Sunday, July 13, 2014

THE PRIVILEGE OF INCUMBENCY: Ethics Violations Or Laziness While In Office?

The query you should be asking yourself is: 
"Why arent these seven State Elected Officials subject to the same rules that govern their employees?"

Then again, I do understand that running a campaign while holding that position can become a ethics quandary all on its own: EXAMPLE: "This post is for my job, but its also good news for my campaign. Why cant I do a quick copy paste share from one account to another even if it is on a Government Office Computer and Internet signal?"

The other query comes into play when Elected Officials (not naming names yet) should be in their office working and instead are standing on top of a bank building taking pictures of Downtown Fort Wayne, but I digress.

What about having the issue of their personal laptop using the Government issued WiFi signal while working late in their office one night, does their personal laptop now become Government property?

The overall issue is that our ethics and information tech laws need modified for the times but they do not need to be weakened to accommodate laziness of our Elected Officials while in Office!!




Article excerpt via NWTIMES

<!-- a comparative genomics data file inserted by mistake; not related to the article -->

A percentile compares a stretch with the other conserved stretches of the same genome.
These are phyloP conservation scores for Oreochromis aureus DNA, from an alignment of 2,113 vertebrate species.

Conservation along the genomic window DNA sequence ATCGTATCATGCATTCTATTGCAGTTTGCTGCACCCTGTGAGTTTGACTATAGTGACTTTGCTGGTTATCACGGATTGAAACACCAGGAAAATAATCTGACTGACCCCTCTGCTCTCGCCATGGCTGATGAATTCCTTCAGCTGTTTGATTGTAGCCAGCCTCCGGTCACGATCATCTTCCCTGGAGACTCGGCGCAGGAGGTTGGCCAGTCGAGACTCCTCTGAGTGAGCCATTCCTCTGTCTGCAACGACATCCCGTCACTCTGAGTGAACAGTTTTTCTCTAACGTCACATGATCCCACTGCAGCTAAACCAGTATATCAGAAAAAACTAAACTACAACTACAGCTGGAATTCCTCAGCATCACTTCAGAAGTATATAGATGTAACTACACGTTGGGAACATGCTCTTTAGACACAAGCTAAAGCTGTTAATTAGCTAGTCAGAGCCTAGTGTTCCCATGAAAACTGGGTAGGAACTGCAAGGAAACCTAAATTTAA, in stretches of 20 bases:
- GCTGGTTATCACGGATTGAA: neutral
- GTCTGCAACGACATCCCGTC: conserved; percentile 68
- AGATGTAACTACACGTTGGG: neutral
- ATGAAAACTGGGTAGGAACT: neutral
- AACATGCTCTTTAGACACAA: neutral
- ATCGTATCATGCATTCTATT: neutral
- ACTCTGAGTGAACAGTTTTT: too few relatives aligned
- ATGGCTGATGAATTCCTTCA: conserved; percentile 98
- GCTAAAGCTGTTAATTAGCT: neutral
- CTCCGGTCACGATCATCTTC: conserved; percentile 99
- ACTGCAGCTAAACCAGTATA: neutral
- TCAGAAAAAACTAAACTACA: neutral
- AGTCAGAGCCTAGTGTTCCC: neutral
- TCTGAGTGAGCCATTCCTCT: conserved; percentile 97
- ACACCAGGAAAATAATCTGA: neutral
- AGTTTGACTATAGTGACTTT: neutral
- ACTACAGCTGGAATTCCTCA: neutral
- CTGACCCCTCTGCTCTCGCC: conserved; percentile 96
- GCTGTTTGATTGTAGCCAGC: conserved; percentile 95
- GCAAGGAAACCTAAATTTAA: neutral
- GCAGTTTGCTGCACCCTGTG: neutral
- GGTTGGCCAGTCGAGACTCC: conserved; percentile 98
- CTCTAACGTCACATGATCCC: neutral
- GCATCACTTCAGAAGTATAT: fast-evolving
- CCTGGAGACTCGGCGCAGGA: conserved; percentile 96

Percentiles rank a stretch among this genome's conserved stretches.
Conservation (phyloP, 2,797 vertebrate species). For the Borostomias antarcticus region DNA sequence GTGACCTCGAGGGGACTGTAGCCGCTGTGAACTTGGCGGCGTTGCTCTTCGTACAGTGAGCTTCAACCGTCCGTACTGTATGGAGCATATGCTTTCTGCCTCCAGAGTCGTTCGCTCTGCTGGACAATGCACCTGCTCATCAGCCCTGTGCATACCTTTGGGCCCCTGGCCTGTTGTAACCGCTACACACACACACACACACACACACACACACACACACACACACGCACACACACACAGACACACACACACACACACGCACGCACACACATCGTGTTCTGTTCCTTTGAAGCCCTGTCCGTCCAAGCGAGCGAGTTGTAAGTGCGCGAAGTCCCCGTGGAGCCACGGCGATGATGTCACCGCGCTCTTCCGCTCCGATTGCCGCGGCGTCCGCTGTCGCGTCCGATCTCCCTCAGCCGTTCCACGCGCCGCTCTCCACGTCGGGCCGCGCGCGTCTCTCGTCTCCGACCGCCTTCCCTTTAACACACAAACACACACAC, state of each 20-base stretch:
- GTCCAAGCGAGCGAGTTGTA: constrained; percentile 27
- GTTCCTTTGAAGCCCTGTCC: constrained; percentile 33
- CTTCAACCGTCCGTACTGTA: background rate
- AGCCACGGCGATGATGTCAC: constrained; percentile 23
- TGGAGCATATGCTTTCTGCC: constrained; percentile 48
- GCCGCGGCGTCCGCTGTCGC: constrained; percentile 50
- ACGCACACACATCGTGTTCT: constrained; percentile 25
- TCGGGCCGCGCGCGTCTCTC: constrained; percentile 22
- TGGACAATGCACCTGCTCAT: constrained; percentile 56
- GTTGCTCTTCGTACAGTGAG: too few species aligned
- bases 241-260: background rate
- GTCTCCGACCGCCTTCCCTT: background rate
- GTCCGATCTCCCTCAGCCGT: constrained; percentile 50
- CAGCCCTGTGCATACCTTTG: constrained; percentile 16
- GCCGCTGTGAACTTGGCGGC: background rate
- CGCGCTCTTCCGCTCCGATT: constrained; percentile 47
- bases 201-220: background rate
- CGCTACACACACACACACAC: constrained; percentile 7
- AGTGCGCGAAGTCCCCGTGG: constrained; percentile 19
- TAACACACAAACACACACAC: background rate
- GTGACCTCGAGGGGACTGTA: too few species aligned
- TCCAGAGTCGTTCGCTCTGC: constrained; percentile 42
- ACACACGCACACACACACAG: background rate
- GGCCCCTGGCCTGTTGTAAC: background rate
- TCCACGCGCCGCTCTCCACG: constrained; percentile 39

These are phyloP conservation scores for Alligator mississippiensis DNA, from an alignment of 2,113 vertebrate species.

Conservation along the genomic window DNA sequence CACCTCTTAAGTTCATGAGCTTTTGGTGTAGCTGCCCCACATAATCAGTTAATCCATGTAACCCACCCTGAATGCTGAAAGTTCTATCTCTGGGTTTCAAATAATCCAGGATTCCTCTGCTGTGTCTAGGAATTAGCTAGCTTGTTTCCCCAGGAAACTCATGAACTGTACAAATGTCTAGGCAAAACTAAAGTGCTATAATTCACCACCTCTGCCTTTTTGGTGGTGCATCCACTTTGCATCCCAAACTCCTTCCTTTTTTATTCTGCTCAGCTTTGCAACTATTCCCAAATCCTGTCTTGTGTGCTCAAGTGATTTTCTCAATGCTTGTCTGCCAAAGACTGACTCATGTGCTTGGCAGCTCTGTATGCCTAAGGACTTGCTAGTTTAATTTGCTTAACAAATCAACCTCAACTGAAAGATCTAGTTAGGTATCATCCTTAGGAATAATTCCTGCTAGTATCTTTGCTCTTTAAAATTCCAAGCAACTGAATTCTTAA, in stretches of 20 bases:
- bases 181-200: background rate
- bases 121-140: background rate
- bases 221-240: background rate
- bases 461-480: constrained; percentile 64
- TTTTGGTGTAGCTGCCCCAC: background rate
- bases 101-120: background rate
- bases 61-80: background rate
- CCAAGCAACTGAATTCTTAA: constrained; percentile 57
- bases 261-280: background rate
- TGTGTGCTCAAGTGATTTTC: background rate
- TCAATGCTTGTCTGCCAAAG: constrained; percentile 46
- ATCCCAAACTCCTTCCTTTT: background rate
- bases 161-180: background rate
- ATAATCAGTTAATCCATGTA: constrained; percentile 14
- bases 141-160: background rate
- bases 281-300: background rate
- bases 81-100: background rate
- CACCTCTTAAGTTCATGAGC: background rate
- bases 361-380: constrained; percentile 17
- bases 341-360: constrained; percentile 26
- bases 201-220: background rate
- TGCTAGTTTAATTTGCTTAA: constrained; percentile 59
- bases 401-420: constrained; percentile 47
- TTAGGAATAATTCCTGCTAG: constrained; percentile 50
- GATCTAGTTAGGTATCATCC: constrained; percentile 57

Indiana Inspector General David Thomas determined that during (Dr. Tony) Bennett's 2012 re-election bid, he held joint staff meetings between Department of Education employees and his campaign team in Bennett's Statehouse office.

Bennett also used state-owned and maintained calendar software to track official and campaign events on a consolidated calendar, as well as received and responded to political emails from his state account, according to the inspector general's report.

In addition, Bennett directed DOE staff following his defeat to compile a personal contact list that he could use in his new job as Florida Education Commissioner. The final list included contacts from three campaign lists "The 5000," "The Big Hitter List" and the "Red Meat List" that were stored on a state server, the report said.

Thomas found those uses of state property violated a DOE policy Bennett signed upon taking office in 2009 expressly prohibiting any user from employing department equipment for political activity.

But Thomas noted that Bennett could have avoided an ethics violation by not signing that policy statement and instead authorizing himself to use state property as he wished.

That's because the seven state officers — the governor, lieutenant governor, secretary of state, attorney general, state auditor, state treasurer and state superintendent — are not subject to prohibitions on state employees engaging in political activity on state time, Thomas said.

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